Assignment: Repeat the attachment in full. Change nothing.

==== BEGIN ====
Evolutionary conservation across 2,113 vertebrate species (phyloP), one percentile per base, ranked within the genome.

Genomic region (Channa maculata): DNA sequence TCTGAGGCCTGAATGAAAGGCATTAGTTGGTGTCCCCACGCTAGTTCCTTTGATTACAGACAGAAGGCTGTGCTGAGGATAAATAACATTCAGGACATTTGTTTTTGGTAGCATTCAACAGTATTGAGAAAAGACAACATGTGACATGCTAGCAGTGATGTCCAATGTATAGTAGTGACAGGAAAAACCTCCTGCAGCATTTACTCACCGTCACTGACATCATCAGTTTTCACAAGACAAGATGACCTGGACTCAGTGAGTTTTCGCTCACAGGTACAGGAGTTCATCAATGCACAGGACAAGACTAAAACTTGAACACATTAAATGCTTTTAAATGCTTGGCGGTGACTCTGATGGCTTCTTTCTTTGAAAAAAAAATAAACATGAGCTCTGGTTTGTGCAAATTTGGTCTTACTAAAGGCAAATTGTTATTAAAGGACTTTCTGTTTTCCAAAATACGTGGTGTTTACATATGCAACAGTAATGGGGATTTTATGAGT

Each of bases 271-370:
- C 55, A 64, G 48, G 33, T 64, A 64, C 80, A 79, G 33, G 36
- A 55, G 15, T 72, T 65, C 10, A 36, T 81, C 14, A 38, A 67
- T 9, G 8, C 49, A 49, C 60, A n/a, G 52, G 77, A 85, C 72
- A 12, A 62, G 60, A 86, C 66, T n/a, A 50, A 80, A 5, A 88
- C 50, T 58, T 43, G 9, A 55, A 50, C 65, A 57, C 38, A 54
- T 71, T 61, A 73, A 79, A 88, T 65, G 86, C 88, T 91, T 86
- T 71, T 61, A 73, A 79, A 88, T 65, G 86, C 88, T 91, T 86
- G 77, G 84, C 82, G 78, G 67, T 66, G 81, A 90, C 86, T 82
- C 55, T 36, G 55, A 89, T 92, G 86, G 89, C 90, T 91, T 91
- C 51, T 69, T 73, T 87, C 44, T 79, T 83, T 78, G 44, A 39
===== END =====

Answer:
Evolutionary conservation across 2,113 vertebrate species (phyloP), one percentile per base, ranked within the genome.

Genomic region (Channa maculata): DNA sequence TCTGAGGCCTGAATGAAAGGCATTAGTTGGTGTCCCCACGCTAGTTCCTTTGATTACAGACAGAAGGCTGTGCTGAGGATAAATAACATTCAGGACATTTGTTTTTGGTAGCATTCAACAGTATTGAGAAAAGACAACATGTGACATGCTAGCAGTGATGTCCAATGTATAGTAGTGACAGGAAAAACCTCCTGCAGCATTTACTCACCGTCACTGACATCATCAGTTTTCACAAGACAAGATGACCTGGACTCAGTGAGTTTTCGCTCACAGGTACAGGAGTTCATCAATGCACAGGACAAGACTAAAACTTGAACACATTAAATGCTTTTAAATGCTTGGCGGTGACTCTGATGGCTTCTTTCTTTGAAAAAAAAATAAACATGAGCTCTGGTTTGTGCAAATTTGGTCTTACTAAAGGCAAATTGTTATTAAAGGACTTTCTGTTTTCCAAAATACGTGGTGTTTACATATGCAACAGTAATGGGGATTTTATGAGT

Each of bases 271-370:
- C 55, A 64, G 48, G 33, T 64, A 64, C 80, A 79, G 33, G 36
- A 55, G 15, T 72, T 65, C 10, A 36, T 81, C 14, A 38, A 67
- T 9, G 8, C 49, A 49, C 60, A n/a, G 52, G 77, A 85, C 72
- A 12, A 62, G 60, A 86, C 66, T n/a, A 50, A 80, A 5, A 88
- C 50, T 58, T 43, G 9, A 55, A 50, C 65, A 57, C 38, A 54
- T 71, T 61, A 73, A 79, A 88, T 65, G 86, C 88, T 91, T 86
- T 71, T 61, A 73, A 79, A 88, T 65, G 86, C 88, T 91, T 86
- G 77, G 84, C 82, G 78, G 67, T 66, G 81, A 90, C 86, T 82
- C 55, T 36, G 55, A 89, T 92, G 86, G 89, C 90, T 91, T 91
- C 51, T 69, T 73, T 87, C 44, T 79, T 83, T 78, G 44, A 39